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Phylogenetic autocorrelation of extinction threat in globally imperilled amphibians

Authors

  • Sarah J. Corey,

    Corresponding author
      Correspondence: Sarah Corey, Department of Evolution, Ecology and Organismal Biology, Ohio State University, Columbus, Ohio 43210, USA. E-mail: corey.14@osu.edu
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  • Thomas A. Waite

    1. Department of Evolution, Ecology, and Organismal Biology, Ohio State University, Columbus, Ohio 43210, USA
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Correspondence: Sarah Corey, Department of Evolution, Ecology and Organismal Biology, Ohio State University, Columbus, Ohio 43210, USA. E-mail: corey.14@osu.edu

ABSTRACT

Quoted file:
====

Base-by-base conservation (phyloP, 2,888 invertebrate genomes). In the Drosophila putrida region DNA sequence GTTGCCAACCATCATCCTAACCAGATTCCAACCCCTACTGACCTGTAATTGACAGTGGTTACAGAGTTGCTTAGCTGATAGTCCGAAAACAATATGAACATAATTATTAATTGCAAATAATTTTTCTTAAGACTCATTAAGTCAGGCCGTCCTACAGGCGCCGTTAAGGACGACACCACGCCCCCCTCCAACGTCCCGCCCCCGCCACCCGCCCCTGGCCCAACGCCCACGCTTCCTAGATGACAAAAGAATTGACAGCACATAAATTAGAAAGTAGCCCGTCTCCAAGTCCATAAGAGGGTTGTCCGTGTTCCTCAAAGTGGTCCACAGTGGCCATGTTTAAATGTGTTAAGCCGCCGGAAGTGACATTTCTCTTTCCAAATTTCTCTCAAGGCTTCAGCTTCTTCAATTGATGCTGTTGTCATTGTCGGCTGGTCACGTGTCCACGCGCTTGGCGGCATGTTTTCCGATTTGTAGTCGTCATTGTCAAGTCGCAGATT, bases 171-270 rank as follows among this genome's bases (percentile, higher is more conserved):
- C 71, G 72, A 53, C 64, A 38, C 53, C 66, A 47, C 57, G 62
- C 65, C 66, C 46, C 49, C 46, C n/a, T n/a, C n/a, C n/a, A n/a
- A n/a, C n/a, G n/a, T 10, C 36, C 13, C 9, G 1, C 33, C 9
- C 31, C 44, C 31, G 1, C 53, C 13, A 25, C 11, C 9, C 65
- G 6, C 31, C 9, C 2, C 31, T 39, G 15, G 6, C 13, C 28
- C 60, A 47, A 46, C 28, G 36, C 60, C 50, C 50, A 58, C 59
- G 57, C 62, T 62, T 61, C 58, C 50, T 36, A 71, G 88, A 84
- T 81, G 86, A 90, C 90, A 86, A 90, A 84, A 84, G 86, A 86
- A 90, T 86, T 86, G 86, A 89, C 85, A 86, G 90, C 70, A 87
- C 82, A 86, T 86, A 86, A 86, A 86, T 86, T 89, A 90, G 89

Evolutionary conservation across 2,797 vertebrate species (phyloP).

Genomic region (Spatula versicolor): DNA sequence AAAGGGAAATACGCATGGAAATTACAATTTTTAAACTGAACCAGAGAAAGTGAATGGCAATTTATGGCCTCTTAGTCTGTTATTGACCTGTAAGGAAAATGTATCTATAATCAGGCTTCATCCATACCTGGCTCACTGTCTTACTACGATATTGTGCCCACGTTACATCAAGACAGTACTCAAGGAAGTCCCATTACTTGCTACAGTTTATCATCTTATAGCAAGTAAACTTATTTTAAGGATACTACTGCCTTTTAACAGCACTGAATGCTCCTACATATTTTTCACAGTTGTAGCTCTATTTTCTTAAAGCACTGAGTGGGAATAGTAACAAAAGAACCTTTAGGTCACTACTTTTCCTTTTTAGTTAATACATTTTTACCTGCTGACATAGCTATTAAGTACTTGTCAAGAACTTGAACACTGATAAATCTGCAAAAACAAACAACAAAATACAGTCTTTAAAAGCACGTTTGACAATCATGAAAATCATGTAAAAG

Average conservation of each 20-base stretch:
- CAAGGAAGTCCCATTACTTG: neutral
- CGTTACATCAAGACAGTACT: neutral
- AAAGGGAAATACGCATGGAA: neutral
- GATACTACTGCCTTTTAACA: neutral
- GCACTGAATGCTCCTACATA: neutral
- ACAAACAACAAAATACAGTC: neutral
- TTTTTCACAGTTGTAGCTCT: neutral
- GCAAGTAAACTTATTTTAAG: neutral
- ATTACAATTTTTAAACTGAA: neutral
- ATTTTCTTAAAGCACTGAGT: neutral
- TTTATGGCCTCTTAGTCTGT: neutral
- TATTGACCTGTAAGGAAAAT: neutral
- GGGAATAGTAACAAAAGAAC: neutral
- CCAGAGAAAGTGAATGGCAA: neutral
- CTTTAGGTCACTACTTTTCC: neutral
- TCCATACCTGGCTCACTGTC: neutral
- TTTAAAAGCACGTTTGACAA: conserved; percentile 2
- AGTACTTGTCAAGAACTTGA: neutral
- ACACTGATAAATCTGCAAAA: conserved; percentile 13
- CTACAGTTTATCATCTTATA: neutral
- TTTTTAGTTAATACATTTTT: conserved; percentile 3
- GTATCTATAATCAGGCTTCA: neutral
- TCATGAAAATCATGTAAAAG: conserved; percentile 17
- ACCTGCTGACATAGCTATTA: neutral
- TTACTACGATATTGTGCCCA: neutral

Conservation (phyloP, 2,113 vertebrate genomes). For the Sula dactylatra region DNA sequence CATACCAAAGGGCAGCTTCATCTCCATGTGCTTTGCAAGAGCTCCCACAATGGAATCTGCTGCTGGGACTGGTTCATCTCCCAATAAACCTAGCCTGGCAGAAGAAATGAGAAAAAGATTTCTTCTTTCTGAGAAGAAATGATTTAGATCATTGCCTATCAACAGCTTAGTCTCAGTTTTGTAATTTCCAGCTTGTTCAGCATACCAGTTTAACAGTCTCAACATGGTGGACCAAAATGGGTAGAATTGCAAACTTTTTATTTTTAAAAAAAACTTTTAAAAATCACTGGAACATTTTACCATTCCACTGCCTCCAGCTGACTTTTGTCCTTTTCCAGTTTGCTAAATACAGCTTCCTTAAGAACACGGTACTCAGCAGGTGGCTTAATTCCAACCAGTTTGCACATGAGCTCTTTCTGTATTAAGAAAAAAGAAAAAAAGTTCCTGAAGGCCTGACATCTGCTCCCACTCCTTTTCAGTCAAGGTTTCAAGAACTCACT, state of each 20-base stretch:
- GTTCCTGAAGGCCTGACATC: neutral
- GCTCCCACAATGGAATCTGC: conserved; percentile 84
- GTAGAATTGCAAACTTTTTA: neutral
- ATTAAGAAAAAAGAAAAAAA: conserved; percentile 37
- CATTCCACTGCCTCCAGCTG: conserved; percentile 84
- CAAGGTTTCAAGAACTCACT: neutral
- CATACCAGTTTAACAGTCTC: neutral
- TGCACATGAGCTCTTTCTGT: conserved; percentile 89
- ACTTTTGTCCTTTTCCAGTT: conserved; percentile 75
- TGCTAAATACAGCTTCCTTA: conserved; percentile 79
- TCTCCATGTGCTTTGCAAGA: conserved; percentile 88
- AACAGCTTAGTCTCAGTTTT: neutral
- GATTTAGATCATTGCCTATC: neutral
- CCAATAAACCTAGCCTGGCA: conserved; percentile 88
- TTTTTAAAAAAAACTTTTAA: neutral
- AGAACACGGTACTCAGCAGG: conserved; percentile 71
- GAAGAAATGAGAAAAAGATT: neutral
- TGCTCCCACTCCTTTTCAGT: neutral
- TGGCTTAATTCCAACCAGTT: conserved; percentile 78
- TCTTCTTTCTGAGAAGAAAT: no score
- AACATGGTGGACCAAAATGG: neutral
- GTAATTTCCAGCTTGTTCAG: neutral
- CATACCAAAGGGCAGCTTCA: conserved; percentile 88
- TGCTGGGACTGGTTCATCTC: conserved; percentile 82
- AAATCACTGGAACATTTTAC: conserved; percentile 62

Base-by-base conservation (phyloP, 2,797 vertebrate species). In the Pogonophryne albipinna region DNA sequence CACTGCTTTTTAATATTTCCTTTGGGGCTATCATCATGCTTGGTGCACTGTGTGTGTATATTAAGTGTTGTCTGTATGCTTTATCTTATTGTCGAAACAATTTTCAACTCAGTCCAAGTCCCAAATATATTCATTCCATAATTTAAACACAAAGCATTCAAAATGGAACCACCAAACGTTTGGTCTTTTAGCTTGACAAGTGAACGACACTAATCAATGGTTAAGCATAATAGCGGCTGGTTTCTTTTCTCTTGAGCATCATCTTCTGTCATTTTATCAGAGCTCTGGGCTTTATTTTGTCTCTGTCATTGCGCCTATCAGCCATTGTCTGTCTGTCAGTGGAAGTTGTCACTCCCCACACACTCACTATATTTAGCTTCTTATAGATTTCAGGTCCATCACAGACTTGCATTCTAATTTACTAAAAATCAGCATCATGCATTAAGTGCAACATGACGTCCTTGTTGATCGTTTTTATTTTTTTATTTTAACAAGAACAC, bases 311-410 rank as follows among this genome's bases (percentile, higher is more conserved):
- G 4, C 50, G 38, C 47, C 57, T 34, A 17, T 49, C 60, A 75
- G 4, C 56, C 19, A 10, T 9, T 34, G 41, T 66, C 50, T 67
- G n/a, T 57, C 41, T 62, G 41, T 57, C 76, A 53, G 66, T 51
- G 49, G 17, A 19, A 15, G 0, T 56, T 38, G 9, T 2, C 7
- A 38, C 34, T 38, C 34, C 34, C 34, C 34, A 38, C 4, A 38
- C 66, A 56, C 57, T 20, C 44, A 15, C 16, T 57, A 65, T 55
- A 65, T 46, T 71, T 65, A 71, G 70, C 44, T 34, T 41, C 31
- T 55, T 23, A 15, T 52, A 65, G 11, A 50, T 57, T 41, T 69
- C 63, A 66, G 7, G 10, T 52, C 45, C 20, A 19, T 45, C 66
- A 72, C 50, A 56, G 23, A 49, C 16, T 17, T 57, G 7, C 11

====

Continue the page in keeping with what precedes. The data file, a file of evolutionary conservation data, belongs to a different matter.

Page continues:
The global extinction crisis demands immediate action to conserve species at risk. However, if entire clades such as superfamilies are at risk due to shared evolutionary history, a shift towards conserving clades rather than individual species may be needed. Using phylogenetic autocorrelation analysis, we demonstrate that multiple kinds of extinction threat clump within the amphibian tree of life. Our study provides insight into how these threats may collectively influence the extinction risk of whole clades, consistent with the supposition that related species, with similar traits, share an intrinsic vulnerability to common kinds of threat. Most strikingly, we find a significant concentration of ‘enigmatic’ decline and critically endangered status within families of the hyloid frogs. This phylogenetic clumping of risk is also geographically concentrated, with most threats found in Central and South America, and Australia, coinciding with reported outbreaks of chytridiomycosis. We speculate that the phylogenetic clumping of threat represents, in part, shared extinction proneness due to shared evolutionary history. However, even if the phylogenetic clumping of threat were simply a by-product of shared geography, this concordance between phylogenetic and geographical patterns represents a prime opportunity. Where practical, we should implement conservation plans that focus on biogeographical regions where threatened clades occur, thereby improving our ability to conserve species. This approach could outperform the usual triage approach of saving individual species after they have become critically endangered.

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